Henry Villard gained national significance as a journalist, advocate of abolition, and railroad financier. For Oregon, he is best remembered as the man who brought the first transcontinental railroad to the Northwest in 1883, connecting Oregon to the rest of the country. He sponsored several trend-setting buildings in Portland and elsewhere in the region and was instrumental in rescuing the fledgling University of Oregon in 1881.
Villard was born Ferdinand Heinrich Gustav Hilgard on April 10, 1835, in Speyer, Rhenish Bavaria, Germany; his father was a judge of the Bavarian Supreme Court. After several years of university study at Munich and Würzburg, and repeated chastisement from his father—he disagreed with his father’s rigid monarchist views—Heinrich secretly immigrated to the United States in 1853. He assumed the name of Henry Villard to avoid detection and his father's threat of putting him into forced military service.
Villard gradually moved westward, staying with family members who had already immigrated to America. He contributed to German-language newspapers and (after learning English) for New York newspapers as well, covering the Lincoln-Douglas debates in Illinois.In Colorado, he reported on the Pike’s Peak gold strikes and published a book on the Colorado region. He also was a reporter for the New York Tribune, reporting on the Civil War, and the Chicago Tribune. A strong supporter of abolition, he was a close friend of abolitionist William Lloyd Garrison; after the war, in 1866, he married Garrison's daughter, Helen Frances Garrison.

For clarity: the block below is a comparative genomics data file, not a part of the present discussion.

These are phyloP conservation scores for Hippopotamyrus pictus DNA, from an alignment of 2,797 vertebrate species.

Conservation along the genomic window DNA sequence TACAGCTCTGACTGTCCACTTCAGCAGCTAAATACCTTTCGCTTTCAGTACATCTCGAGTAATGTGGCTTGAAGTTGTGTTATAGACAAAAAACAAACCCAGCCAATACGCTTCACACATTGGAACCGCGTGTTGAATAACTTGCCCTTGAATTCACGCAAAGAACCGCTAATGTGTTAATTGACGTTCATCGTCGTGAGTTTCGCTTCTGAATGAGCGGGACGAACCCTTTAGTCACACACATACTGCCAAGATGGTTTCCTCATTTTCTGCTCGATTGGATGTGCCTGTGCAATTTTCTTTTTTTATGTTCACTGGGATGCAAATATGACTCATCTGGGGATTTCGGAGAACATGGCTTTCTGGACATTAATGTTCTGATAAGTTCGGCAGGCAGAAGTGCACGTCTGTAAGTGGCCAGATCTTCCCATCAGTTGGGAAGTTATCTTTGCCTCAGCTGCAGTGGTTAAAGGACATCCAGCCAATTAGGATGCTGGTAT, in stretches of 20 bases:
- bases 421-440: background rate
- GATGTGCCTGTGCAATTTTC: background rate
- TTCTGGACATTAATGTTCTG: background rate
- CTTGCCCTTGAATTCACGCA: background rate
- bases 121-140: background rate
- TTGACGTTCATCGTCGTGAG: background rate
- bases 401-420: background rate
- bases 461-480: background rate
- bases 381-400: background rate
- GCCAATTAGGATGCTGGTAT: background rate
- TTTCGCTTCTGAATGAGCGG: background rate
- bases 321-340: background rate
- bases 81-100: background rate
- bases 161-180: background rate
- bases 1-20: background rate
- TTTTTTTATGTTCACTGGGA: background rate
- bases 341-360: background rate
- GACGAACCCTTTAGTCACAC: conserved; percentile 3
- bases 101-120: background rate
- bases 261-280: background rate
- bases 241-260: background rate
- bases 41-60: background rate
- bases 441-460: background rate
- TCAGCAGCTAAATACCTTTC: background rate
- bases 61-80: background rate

In 1873, while traveling in Europe to seek treatments for a respiratory ailment, Villard was consulted in Heidelberg by a man who had invested in, but had yet to see dividends from, several western American railroads, including Ben Holladay’s Oregon Central Railroad. In early 1874, Villard met with Holladay in New York City and then proceeded to Oregon to see for himself the extent and condition of Holladay's railroad.